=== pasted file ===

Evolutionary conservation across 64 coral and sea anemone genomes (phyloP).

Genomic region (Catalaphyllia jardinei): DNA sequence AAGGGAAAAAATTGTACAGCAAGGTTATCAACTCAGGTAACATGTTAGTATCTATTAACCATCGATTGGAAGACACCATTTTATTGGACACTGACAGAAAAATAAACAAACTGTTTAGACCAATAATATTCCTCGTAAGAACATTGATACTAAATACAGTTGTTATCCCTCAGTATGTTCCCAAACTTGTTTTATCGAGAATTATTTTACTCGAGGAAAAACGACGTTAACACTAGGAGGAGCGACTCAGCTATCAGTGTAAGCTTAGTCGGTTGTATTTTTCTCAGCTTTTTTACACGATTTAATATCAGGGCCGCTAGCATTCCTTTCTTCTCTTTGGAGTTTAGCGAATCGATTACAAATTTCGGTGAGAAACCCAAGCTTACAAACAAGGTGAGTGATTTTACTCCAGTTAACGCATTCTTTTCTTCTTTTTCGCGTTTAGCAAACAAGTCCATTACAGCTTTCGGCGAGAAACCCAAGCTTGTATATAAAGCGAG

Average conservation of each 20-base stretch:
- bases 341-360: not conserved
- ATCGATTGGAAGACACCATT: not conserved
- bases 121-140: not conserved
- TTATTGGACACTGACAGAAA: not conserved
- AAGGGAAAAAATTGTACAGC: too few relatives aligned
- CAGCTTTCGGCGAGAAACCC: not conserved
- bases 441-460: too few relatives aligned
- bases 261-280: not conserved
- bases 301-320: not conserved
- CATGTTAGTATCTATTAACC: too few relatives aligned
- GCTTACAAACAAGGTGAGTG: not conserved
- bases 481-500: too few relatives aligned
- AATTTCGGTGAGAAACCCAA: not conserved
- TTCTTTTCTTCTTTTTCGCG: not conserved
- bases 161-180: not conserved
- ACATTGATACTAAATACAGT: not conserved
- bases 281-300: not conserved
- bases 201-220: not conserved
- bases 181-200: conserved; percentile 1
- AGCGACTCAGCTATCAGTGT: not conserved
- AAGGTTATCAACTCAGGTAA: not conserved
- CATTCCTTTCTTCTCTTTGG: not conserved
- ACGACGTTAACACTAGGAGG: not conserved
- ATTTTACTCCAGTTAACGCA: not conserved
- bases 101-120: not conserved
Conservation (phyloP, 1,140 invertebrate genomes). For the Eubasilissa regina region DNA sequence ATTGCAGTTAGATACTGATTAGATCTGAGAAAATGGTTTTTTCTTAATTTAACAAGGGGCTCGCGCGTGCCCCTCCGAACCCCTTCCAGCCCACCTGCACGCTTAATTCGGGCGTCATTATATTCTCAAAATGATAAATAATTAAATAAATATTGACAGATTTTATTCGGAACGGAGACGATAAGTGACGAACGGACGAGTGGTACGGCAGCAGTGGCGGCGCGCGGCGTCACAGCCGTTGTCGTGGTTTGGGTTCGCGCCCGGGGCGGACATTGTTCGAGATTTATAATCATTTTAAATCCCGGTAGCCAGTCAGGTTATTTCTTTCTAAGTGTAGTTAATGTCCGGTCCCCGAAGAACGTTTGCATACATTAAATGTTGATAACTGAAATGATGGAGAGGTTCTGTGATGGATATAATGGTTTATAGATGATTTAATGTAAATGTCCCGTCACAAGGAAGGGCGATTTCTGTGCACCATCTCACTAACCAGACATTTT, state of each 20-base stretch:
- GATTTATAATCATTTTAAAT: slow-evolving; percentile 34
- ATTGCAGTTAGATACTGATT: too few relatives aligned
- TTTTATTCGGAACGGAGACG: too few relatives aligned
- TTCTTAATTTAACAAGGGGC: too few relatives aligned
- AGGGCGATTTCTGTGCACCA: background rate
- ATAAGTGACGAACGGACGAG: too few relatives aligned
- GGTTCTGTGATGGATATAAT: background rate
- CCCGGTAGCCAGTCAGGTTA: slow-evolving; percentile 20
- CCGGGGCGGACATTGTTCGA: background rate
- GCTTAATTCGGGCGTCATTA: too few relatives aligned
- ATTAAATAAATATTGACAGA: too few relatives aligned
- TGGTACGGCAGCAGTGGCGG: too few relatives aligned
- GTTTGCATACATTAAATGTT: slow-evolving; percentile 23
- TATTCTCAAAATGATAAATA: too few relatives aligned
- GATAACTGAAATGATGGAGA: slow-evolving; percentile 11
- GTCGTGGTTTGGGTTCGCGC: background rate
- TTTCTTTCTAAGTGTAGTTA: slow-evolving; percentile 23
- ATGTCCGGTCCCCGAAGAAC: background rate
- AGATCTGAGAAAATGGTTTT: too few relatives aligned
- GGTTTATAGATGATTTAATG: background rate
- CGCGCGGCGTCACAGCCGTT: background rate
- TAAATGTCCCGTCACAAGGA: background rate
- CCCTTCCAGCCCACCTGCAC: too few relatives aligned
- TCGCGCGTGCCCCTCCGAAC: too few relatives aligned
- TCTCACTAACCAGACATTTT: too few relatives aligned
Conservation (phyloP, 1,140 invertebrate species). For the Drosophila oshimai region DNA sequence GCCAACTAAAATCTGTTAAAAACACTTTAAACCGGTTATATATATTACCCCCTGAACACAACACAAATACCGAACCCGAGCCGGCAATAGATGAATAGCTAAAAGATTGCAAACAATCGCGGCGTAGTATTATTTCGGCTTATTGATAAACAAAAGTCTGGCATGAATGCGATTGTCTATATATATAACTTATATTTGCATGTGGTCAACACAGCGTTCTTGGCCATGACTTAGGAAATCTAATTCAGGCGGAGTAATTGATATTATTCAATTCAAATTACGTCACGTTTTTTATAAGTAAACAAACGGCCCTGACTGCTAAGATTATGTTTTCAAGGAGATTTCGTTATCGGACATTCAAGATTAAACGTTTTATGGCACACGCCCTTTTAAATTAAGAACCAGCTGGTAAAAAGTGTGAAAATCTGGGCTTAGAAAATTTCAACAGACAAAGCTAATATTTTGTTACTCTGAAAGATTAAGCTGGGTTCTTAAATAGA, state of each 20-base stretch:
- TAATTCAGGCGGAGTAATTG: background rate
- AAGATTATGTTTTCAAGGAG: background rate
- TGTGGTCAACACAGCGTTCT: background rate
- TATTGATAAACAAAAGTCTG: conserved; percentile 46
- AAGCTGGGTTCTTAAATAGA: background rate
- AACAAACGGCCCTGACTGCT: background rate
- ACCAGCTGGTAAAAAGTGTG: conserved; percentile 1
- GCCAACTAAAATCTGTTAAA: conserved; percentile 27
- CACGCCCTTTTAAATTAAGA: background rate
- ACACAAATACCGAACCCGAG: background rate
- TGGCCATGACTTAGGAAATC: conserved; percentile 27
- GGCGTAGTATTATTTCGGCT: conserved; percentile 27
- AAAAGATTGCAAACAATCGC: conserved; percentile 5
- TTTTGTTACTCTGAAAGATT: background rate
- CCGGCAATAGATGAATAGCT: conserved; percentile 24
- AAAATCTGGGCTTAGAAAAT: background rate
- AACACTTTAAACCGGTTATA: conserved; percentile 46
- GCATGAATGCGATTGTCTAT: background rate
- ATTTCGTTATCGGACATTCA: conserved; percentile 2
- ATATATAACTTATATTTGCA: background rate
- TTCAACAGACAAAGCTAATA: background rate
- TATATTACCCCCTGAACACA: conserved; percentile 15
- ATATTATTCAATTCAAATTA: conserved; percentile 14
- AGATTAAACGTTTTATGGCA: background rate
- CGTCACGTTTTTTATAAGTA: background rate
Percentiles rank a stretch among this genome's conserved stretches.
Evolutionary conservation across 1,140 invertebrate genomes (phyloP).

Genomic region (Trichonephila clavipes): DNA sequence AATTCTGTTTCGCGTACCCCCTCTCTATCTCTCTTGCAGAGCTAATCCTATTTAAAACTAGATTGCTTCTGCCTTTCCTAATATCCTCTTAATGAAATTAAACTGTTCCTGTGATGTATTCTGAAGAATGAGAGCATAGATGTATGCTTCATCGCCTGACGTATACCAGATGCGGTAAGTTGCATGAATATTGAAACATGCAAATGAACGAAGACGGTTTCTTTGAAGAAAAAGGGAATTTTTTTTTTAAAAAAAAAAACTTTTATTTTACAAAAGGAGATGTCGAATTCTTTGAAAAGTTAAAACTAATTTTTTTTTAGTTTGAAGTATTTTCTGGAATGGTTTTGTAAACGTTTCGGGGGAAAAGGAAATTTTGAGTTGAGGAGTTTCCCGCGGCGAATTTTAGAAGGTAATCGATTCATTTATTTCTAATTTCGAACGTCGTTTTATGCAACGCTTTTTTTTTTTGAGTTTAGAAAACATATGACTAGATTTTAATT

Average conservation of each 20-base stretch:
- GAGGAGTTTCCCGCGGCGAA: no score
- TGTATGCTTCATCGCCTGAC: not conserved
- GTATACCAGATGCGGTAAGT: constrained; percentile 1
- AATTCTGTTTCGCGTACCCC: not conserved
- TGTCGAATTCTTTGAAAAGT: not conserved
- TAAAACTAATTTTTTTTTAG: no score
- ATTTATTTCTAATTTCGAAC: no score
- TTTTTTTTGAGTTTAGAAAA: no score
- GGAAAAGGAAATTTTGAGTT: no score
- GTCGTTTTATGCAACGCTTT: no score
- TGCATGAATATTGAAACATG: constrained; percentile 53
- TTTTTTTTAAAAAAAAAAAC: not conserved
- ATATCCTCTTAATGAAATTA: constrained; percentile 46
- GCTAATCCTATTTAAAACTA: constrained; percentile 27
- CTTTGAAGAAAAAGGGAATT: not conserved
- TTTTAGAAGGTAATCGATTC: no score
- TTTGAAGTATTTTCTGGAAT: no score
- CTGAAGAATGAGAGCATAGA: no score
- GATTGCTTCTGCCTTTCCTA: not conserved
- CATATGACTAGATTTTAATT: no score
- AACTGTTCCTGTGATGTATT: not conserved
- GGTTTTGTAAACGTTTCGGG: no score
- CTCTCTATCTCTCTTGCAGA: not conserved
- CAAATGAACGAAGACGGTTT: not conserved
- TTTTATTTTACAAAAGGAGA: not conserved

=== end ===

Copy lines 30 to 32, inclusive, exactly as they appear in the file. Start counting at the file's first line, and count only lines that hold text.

- GATTTATAATCATTTTAAAT: slow-evolving; percentile 34
- ATTGCAGTTAGATACTGATT: too few relatives aligned
- TTTTATTCGGAACGGAGACG: too few relatives aligned